Making SQLite Upserts Snappy (with Python and SQLAlchemy)

Making SQLite Upserts Snappy (with Python and SQLAlchemy)

Chris Roberts is a Software Engineer 2 on FlightAware’s Backend team. He spends a lot of time thinking about how to make FlightAware’s APIs more pleasant to use.

I recently had the opportunity to optimize some code at FlightAware and learned a great deal along the way.

In this post, we explore some of the tradeoffs of performance optimization and where to draw the line in the never-ending quest for speedy code.

Background

I was tasked with developing an open-source reference service we could provide to users of our Firehose flight data feed. It would receive, process, and store messages from the feed, making it easier for users to integrate FlightAware’s flight data with their existing infrastructure. Very simply put, Firehose is a socket connection which sends you newline-separated JSON messages. These messages represent real-time updates to flight statuses (departures, arrivals, cancellations, etc.). Also, the messages are sparse: one message for a flight may provide its route and an ETA while the next may contain just the flight’s callsign.

We decided to call the application Firestarter (get it?).

Firestarter would use the Firehose messages to maintain a simple database table representing the current state of all flights coming through the feed. It follows a classic upsert model: new flight? Insert it. Existing flight? Update the relevant table row with any updated fields.

Our primary goal with Firestarter was to make it simple for users to interact with Firehose. To keep the application entirely self-contained, we chose SQLite as our database engine. Ideally, a user could just run the application and then do what they want with the resulting table. We understood that that was not always feasible, though, and wanted to ensure that users could still benefit from reading Firestarter’s code. In service to this goal, we chose to implement Firestarter in Python due to its widespread adoption and reputation for clarity.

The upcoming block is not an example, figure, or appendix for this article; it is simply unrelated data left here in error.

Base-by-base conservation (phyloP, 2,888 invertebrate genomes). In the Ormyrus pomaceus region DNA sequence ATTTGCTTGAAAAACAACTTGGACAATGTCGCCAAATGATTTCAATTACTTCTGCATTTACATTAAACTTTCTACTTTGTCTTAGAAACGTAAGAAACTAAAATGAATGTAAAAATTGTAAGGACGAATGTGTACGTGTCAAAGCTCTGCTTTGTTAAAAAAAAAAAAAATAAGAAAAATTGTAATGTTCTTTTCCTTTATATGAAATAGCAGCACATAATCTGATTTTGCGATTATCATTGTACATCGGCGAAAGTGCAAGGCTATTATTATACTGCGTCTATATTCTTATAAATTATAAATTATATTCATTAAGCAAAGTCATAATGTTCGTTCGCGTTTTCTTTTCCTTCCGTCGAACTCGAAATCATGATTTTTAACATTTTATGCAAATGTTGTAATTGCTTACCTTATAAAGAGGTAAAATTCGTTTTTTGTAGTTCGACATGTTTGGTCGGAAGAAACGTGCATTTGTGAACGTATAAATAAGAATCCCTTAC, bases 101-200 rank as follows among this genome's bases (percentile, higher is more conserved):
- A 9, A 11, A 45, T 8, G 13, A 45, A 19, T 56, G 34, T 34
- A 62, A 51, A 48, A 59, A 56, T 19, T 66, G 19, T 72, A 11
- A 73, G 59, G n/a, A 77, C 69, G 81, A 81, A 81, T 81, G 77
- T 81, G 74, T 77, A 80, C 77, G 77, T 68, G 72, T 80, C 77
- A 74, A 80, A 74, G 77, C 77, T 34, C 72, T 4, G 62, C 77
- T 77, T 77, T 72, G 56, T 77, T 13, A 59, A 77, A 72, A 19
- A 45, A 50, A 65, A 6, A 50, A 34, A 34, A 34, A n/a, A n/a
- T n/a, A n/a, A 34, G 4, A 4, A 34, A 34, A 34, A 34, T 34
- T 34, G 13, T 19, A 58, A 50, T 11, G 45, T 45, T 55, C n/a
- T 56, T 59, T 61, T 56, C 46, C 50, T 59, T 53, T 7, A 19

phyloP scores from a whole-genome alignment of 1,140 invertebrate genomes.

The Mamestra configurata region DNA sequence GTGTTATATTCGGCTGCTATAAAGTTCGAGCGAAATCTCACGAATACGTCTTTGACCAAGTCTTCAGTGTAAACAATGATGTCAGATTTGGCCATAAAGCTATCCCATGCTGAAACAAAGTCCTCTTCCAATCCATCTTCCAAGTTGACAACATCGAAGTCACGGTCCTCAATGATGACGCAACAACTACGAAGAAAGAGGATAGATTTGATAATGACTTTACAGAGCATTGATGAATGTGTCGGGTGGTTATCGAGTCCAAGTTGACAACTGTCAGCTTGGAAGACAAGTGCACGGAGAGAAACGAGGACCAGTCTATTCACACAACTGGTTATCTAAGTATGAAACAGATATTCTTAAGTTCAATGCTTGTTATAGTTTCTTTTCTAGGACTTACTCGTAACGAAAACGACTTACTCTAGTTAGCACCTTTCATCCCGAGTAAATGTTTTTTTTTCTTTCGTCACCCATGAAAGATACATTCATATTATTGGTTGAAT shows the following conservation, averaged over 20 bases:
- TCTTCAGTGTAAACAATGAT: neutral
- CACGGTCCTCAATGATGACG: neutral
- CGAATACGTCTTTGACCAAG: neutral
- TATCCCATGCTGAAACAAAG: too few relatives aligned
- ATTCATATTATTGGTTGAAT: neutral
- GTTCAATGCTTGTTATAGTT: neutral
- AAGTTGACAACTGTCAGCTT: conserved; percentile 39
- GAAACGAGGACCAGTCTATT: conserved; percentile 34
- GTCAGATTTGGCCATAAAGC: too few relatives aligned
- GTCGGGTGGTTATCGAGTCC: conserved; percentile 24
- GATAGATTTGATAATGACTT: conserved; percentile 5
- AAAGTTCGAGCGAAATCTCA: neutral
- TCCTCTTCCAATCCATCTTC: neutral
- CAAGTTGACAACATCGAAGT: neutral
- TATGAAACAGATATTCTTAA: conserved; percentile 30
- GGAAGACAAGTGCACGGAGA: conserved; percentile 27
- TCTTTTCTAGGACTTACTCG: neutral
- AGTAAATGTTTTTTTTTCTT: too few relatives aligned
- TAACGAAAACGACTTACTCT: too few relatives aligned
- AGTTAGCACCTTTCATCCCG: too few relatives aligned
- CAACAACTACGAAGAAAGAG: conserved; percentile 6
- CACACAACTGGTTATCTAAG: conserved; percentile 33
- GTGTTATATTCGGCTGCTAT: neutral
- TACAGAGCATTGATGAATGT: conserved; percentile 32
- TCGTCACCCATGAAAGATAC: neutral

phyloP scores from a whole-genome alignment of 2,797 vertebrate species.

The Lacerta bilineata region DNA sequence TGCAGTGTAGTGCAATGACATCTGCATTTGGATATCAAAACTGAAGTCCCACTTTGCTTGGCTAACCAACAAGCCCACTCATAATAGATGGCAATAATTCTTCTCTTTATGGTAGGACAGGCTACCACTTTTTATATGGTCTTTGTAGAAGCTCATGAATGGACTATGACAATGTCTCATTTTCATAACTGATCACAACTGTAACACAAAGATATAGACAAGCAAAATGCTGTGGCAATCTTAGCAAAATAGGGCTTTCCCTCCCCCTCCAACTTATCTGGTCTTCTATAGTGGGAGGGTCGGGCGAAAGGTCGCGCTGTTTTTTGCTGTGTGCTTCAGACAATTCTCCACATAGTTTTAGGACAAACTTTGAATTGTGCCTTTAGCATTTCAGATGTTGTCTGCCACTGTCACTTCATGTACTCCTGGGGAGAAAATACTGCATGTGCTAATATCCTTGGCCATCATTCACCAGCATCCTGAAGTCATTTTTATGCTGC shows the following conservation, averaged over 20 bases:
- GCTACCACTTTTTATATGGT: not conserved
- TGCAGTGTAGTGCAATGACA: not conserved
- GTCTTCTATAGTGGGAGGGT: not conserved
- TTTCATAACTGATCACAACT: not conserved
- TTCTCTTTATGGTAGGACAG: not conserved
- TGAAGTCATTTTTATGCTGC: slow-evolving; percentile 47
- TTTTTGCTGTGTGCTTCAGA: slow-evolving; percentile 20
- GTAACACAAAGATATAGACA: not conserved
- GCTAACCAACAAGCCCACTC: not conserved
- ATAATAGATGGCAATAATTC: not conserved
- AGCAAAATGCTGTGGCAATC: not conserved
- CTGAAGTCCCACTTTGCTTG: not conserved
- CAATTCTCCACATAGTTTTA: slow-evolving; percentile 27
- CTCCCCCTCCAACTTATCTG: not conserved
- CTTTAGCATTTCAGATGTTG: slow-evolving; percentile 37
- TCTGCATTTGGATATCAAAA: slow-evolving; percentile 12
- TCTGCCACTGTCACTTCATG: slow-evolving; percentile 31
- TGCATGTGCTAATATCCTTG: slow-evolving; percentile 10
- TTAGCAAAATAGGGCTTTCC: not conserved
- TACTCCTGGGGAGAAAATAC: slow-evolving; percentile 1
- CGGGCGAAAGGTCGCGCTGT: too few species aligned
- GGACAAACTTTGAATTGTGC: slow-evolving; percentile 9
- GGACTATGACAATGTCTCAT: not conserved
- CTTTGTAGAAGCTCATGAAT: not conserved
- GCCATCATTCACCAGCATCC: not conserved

Performance was a consideration as well. At a minimum, Firestarter needs to be capable of handling around 150 messages per second (msg/s). That target represents keeping up with the average real-time rate of worldwide flight events on a busy day. Ideally, there’d be a healthy buffer on top of that to allow for traffic spikes or catching up to real-time if Firestarter needs to reconnect to Firehose. 300 msg/s seemed like a reasonable target then.

Optimizing Firestarter’s Performance

What follows is a reproduction of the rough progression of Firestarter’s performance from a measly 20 msg/s to well beyond our target. We’ll be looking at quite a bit of code, but none of it is terribly complicated.

And of course, it’s not a performance post without some benchmarking! I fed a few thousand Firehose messages into a text file to serve as test data.

All benchmarks were run on a Dell server with a Xeon E5-2630 @ 2.3 GHz and a spinning disk. Software versions:

  • Ubuntu 20.04.1 (linux kernel 5.4.0-42)
  • Python 3.9.0
  • SQLAlchemy 1.3.20
  • SQLite 3.31.1

Finally, we need a harness to aid us in benchmarking our code. For brevity, I’ve left out the full table definition and standard library imports (and will continue to do so in all proceeding code samples). Don’t worry, though, the full code used for these benchmarks is on our Github. If that only piques your curiosity further, you can find the actual Firestarter code here. Try not to spoil the post for yourself, though!

import sqlalchemy as sa

meta = sa.MetaData()
table = sa.Table(
    "flights",
    meta,
    sa.Column("id", sa.String, primary_key=True),
    sa.Column("ident", sa.String),
    sa.Column("reg", sa.String),
    ...
    sa.Column("predicted_off", sa.String),
    sa.Column("predicted_on", sa.String),
    sa.Column("predicted_in", sa.String),
)

try:
    os.remove("flights.db")
except FileNotFoundError:
    pass
engine = sa.create_engine("sqlite:///flights.db")

meta.create_all(engine)

def run(fn):
    lines = int(sys.argv[1])
    start = time.time()
    fn(lines)
    total_time = time.time() - start
    print(f"{lines} messages processed in {total_time:.2f} seconds: {lines / total_time:.1f}msg/s")

In the harness, we set up our database and provide a function to easily run some code and measure its performance. Separating out the harness like this helps us stay focused on the code we’re actually benchmarking, and it ensures we’re performing identical setup across the multiple test cases we’ll be developing.

v1: The basest of baselines

Now for the good stuff. We’ll start simple, really simple, so simple you probably already know this isn’t going to go well. Nevertheless, we must start somewhere!

from harness import table, engine, run

def write_to_db(message):
    with engine.connect() as conn:
        existing_flight = conn.execute(table.select().where(table.c.id == message[“id”])).first()
        if existing_flight:
            conn.execute(table.update().where(table.c.id == message[“id”]), message)
        else:
            conn.execute(table.insert(), message)

def main(lines):